1. pgl

      Different but with a similar purpose as Dean Baker’s proposal to have the government own say 25% of this corporate stock.

    2. ltr


      April 10, 2017

      Instead of Taxes, Make Corporations Give the Government Stock
      By Dean Baker – Los Angeles Times

      President Trump and Congress will soon take up the job of reforming the tax code, with particular attention to corporate taxes. Since a substantial portion of the corporate income tax is paid by wealthy shareholders, many of us are concerned that “reform” actually means reducing the tax burden for the 1% — and leaving a larger burden for the rest of us.

      But the need for true reform is real. Although the corporate tax rate is 35%, companies generally pay around 23%. Giant loopholes save companies money, deprive the government of money, and create money for people in the tax avoidance industry.

      Exotic schemes to game the system are constantly in the news.

      Take, for example, the corporate inversion strategy, in which a U.S. company arranges to be taken over by a foreign company in order to eliminate its liability on overseas profits. These takeovers generate large fees for the accountants and lawyers who engineer the process without improving the broader economy.

      “Dead peasant” insurance policies, made famous by the documentarian Michael Moore, are another example. In that scheme, huge companies like Wal-Mart take out insurance policies on the lives of front line workers, such as checkout clerks, to smooth out their profit flows and reduce their tax liability. If a worker dies, the company gets the payout, not the individual or his family. Someone undoubtedly got very rich dreaming up dead peasant policies but, again, this financial innovation does not contribute to economic growth.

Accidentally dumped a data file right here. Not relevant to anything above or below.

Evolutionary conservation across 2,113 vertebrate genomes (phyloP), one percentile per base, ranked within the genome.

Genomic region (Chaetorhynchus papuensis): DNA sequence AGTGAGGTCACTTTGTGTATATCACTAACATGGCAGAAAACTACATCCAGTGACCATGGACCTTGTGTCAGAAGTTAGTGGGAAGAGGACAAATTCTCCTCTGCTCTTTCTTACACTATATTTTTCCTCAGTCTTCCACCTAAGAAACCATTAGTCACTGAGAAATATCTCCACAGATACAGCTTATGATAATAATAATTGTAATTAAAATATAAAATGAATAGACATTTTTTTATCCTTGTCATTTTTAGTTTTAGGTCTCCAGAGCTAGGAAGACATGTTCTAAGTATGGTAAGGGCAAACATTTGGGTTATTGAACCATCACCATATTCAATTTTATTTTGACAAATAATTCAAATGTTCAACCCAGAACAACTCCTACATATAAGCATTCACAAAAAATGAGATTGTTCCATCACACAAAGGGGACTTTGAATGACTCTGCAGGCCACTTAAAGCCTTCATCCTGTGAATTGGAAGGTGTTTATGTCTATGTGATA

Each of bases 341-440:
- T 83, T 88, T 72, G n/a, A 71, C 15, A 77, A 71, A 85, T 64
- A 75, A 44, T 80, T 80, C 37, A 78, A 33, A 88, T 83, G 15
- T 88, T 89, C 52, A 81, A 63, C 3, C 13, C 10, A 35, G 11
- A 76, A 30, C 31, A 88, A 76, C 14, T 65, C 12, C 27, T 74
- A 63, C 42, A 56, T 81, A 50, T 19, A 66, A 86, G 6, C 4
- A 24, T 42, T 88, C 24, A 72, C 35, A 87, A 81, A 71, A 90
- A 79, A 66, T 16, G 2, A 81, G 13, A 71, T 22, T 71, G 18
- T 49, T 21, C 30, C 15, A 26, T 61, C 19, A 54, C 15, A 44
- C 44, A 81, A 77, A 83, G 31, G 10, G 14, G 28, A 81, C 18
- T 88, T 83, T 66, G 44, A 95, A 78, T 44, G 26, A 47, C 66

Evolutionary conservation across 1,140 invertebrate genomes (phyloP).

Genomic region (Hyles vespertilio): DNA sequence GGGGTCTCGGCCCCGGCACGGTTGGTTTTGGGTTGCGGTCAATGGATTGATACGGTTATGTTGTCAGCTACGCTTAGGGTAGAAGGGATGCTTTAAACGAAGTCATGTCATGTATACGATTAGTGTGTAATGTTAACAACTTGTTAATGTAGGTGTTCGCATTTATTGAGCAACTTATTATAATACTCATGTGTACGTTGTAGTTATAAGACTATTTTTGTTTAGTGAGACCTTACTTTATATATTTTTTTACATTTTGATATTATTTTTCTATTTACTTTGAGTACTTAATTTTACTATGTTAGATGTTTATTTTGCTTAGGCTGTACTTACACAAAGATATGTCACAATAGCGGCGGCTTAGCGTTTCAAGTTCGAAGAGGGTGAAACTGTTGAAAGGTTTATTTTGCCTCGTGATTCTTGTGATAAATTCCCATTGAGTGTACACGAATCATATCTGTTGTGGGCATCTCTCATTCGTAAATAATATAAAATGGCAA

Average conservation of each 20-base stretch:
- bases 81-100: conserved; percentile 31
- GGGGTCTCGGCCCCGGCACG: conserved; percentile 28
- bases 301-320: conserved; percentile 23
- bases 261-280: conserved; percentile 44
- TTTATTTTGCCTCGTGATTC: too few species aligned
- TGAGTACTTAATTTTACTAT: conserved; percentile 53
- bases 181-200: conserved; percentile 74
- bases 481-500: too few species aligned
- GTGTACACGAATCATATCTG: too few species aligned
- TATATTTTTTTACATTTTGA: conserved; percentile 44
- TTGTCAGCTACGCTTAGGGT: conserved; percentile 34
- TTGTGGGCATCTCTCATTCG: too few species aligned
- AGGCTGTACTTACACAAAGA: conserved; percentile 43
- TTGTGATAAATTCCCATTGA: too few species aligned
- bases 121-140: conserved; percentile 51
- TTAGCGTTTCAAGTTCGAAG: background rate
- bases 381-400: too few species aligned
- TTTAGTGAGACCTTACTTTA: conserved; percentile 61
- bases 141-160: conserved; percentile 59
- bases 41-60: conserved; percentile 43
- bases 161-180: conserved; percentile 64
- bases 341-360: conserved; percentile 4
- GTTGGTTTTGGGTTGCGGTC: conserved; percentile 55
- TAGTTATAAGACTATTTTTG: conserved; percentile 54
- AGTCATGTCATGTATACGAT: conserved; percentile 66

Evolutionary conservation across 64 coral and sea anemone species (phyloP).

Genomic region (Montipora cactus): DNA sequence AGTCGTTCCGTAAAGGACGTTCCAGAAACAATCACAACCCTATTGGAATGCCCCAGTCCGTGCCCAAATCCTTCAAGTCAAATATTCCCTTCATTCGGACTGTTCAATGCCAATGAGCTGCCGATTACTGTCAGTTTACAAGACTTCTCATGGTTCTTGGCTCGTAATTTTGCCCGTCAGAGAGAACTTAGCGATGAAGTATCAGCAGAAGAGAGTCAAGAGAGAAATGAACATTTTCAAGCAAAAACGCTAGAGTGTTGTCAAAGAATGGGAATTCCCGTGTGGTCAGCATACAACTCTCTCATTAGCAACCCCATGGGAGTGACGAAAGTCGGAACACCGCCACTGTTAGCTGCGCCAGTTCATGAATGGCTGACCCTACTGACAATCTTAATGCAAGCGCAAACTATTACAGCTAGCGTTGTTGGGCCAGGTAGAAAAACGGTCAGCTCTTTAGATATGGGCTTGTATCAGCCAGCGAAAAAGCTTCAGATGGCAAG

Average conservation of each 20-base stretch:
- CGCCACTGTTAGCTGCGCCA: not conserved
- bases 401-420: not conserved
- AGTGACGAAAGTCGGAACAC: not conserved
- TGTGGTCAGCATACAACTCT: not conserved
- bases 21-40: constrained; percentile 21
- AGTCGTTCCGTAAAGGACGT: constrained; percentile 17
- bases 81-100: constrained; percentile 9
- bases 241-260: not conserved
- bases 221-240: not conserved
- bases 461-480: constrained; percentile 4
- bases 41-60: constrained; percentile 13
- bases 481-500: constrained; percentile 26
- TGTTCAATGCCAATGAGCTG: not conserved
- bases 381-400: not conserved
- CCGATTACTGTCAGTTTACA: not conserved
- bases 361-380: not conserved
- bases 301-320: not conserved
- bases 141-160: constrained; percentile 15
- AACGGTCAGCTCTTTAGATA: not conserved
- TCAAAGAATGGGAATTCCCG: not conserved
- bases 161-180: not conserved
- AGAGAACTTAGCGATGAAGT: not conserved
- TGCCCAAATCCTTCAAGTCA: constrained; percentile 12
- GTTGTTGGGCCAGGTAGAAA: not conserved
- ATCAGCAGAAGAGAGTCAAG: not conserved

Perhaps the greatest scheme of all is the private equity industry, which loads firms with debt. Because the interest on that debt is tax deductible, private equity firms can make large profits even if they’ve done nothing to improve a company’s performance. Incidentally, many of the richest people in the country made their fortune in private equity, including folks like Mitt Romney, Pete Peterson, and many other prominent billionaires or near-billionaires.

      If the tax reformers are serious, and I hope they are, here’s one simple way to largely eliminate the gaming opportunities that have made these people rich….

    3. pgl

      “The tax could be enforced by the securities commissions in each country which regulate publicly traded securities”

      It is a good idea but there could be ways to avoid.

      Pay out a lot in dividends now and financing the assets with a ton of debt as this is a tax on equity.

      Migrating tax domicile out of the G20 (think corporate inversions).

      Take the corporation private. Even if the rule applied anyway, we would have controversies on estimating the fair market value.

      All of this could be managed I guess but it would complicate matters.

  11. SecondLook

    Parenthetically – as I’m sure most of you know, the most mentioned price of oil is based on West Texas Intermediate; a light sweet crude that is considered very high quality.
    While using WTI (and Brent) as a benchmark may yield a rough idea of demand by the wealthiest customers. It is a bit like using the price and sales of say BMW’s 5 series as the benchmark for auto sales in general.
    In other words, out in the real world, most folks buy relatively crappier but cheaper oil – and that does affect balances sheets…

  12. Moses Herzog

    More John Cochrane “wisdom” circa April 6, 2020:
    “I have bad news. The government is also a limited resource. We cannot go on for months on end with the government paying half the bill of everything. Just who is buying all those government bonds? With what income? A trillion dollars a month adds up.”



    Gosh gee, who is going to buy those bonds??? A year and 9 days after Cuckrane wrote that crap, we’re all in complete bewilderment “who will buy the bonds??”